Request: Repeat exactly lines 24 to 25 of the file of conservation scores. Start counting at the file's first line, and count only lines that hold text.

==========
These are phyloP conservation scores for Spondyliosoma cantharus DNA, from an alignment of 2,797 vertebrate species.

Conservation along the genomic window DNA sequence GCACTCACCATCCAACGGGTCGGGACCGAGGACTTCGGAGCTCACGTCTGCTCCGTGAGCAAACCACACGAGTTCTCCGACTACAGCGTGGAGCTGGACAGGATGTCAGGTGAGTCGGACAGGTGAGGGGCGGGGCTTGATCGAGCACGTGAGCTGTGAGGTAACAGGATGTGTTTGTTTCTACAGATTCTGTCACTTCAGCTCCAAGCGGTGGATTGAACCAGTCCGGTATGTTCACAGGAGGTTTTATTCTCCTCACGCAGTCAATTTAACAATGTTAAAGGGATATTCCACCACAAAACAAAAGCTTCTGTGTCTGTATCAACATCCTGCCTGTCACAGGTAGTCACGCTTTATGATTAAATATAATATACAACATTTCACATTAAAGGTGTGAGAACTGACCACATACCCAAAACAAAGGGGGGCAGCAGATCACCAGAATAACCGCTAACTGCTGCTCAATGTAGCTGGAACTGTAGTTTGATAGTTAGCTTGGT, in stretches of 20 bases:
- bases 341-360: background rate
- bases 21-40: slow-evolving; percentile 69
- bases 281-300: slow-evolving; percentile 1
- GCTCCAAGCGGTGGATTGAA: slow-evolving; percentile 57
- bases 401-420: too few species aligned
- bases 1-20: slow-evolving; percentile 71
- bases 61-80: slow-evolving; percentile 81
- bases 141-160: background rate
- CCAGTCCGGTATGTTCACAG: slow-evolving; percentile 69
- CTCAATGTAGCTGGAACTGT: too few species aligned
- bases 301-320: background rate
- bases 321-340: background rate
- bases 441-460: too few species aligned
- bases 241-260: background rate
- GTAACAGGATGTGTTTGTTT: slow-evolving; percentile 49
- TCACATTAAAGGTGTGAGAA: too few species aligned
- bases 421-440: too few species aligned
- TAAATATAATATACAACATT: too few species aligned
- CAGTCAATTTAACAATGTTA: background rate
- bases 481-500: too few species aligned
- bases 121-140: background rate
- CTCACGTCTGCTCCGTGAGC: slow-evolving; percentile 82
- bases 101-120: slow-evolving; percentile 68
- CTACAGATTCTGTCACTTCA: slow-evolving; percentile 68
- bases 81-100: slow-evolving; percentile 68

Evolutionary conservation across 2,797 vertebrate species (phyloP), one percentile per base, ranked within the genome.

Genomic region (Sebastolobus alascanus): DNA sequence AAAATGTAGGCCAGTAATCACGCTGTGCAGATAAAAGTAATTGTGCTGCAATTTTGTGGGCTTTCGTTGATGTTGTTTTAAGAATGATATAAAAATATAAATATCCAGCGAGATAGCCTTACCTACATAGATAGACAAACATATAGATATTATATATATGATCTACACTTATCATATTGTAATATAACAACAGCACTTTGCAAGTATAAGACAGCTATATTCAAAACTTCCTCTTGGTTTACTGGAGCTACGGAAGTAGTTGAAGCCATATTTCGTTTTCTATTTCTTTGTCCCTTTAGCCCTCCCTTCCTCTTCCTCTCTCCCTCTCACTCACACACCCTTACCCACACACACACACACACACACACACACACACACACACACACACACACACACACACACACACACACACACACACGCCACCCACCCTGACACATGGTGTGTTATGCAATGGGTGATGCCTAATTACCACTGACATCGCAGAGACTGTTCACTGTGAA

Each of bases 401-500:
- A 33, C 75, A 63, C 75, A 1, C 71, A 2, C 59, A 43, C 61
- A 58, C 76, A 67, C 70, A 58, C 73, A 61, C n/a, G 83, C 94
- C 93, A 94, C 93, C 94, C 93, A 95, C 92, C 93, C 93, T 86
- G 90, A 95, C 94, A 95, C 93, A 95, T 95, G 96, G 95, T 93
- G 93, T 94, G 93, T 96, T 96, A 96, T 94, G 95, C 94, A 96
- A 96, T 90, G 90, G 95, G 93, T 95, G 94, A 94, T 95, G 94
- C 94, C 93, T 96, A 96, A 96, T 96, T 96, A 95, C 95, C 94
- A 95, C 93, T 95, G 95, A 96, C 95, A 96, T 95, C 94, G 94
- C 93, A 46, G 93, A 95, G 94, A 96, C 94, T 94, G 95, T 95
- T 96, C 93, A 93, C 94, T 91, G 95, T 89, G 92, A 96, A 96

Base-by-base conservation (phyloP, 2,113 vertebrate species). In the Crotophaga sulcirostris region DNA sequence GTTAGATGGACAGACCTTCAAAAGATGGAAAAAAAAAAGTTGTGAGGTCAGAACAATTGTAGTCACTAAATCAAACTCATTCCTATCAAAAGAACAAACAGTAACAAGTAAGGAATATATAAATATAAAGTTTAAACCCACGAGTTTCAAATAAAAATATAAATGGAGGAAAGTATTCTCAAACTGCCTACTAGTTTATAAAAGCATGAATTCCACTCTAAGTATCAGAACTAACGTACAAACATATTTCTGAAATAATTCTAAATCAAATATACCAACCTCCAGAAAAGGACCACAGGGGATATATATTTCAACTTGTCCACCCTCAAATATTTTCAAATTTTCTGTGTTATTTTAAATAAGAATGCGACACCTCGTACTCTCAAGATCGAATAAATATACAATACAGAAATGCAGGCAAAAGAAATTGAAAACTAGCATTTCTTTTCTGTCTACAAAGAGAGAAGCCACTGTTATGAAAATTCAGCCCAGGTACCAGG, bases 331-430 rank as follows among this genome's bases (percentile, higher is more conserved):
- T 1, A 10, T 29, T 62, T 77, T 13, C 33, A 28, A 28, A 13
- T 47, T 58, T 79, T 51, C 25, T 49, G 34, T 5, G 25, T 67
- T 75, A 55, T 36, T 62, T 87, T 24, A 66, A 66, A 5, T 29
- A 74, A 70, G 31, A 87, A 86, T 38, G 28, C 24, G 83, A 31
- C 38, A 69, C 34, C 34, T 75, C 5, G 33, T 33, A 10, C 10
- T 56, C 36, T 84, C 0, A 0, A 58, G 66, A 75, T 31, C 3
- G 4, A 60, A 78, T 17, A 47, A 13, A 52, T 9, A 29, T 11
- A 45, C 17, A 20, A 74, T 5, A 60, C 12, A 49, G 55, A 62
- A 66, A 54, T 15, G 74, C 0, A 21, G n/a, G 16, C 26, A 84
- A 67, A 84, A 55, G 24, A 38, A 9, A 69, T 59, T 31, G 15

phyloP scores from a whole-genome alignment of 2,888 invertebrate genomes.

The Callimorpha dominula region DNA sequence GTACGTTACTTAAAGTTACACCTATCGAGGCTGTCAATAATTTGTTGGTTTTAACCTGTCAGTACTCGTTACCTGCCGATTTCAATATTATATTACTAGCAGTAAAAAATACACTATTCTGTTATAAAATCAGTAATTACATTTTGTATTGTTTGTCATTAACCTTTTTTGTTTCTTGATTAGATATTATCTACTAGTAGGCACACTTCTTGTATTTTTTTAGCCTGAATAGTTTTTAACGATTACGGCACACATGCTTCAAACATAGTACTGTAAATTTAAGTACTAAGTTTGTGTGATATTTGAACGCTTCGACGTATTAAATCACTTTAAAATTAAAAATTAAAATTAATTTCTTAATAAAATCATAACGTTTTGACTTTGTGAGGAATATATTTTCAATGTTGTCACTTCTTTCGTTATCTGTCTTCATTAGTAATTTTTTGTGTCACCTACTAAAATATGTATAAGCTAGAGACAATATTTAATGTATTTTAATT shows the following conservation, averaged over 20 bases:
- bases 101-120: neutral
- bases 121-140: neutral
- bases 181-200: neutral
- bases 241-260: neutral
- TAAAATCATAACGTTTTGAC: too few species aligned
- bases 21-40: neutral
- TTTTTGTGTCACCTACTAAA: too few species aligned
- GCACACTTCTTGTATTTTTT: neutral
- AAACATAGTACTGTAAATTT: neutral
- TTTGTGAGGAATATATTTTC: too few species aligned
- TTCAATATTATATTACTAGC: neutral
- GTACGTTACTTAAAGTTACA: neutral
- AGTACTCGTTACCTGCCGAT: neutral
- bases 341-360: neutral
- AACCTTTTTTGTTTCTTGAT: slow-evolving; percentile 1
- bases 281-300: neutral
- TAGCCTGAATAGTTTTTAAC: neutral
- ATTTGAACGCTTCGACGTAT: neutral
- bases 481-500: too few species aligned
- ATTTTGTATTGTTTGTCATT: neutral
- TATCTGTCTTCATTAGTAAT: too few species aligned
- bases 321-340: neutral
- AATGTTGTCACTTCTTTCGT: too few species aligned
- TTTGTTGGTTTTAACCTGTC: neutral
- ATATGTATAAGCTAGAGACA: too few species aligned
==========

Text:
- CTCACGTCTGCTCCGTGAGC: slow-evolving; percentile 82
- bases 101-120: slow-evolving; percentile 68